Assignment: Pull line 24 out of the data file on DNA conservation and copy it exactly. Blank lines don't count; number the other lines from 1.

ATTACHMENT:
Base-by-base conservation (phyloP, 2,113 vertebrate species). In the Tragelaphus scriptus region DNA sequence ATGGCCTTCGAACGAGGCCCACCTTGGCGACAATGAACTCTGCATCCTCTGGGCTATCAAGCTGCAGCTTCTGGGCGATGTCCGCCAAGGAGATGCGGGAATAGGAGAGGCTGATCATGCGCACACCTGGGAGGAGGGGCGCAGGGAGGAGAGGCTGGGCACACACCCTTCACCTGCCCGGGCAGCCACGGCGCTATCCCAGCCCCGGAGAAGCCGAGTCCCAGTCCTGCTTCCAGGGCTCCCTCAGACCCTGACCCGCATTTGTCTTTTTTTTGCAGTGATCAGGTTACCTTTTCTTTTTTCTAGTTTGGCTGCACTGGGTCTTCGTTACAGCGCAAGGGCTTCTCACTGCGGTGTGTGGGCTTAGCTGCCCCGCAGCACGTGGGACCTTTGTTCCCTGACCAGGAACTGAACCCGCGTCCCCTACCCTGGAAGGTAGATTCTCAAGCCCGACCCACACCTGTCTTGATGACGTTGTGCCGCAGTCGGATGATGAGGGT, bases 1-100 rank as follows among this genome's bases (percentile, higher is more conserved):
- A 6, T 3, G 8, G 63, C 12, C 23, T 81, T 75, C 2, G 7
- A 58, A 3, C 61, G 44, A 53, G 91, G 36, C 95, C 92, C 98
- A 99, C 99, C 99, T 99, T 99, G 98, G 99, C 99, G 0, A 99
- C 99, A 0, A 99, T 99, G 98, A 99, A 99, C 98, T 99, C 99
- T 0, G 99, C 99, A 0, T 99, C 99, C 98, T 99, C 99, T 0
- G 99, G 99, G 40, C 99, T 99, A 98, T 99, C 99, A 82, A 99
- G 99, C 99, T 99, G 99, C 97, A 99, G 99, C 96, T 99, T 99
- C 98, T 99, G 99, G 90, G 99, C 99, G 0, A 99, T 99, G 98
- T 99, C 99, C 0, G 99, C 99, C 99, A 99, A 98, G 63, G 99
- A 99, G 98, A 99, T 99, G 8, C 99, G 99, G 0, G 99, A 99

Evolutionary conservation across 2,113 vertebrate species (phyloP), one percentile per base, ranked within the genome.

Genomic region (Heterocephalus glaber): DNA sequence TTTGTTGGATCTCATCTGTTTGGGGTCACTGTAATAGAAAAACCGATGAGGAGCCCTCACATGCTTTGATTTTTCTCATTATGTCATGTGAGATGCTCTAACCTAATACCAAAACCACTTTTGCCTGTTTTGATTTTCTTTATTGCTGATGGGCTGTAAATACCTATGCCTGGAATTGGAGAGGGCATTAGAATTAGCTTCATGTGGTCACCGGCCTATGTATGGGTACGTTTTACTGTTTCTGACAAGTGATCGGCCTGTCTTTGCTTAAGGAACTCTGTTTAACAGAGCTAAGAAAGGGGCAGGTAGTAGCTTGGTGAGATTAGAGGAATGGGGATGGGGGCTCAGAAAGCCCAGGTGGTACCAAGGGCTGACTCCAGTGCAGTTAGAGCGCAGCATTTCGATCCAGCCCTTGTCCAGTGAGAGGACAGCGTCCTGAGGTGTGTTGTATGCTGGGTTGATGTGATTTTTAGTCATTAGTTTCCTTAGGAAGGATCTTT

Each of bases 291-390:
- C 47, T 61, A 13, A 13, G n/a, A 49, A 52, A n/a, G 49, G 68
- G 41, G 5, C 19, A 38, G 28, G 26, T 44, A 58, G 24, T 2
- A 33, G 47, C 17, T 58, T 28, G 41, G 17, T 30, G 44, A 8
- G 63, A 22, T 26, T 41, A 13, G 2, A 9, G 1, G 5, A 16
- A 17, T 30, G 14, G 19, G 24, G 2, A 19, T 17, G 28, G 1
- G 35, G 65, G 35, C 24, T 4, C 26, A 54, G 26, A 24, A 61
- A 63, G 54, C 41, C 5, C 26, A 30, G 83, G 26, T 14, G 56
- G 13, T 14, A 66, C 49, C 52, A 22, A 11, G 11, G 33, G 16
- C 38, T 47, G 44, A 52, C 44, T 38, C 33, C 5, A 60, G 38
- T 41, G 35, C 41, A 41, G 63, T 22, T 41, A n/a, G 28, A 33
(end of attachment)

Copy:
- T 41, G 35, C 41, A 41, G 63, T 22, T 41, A n/a, G 28, A 33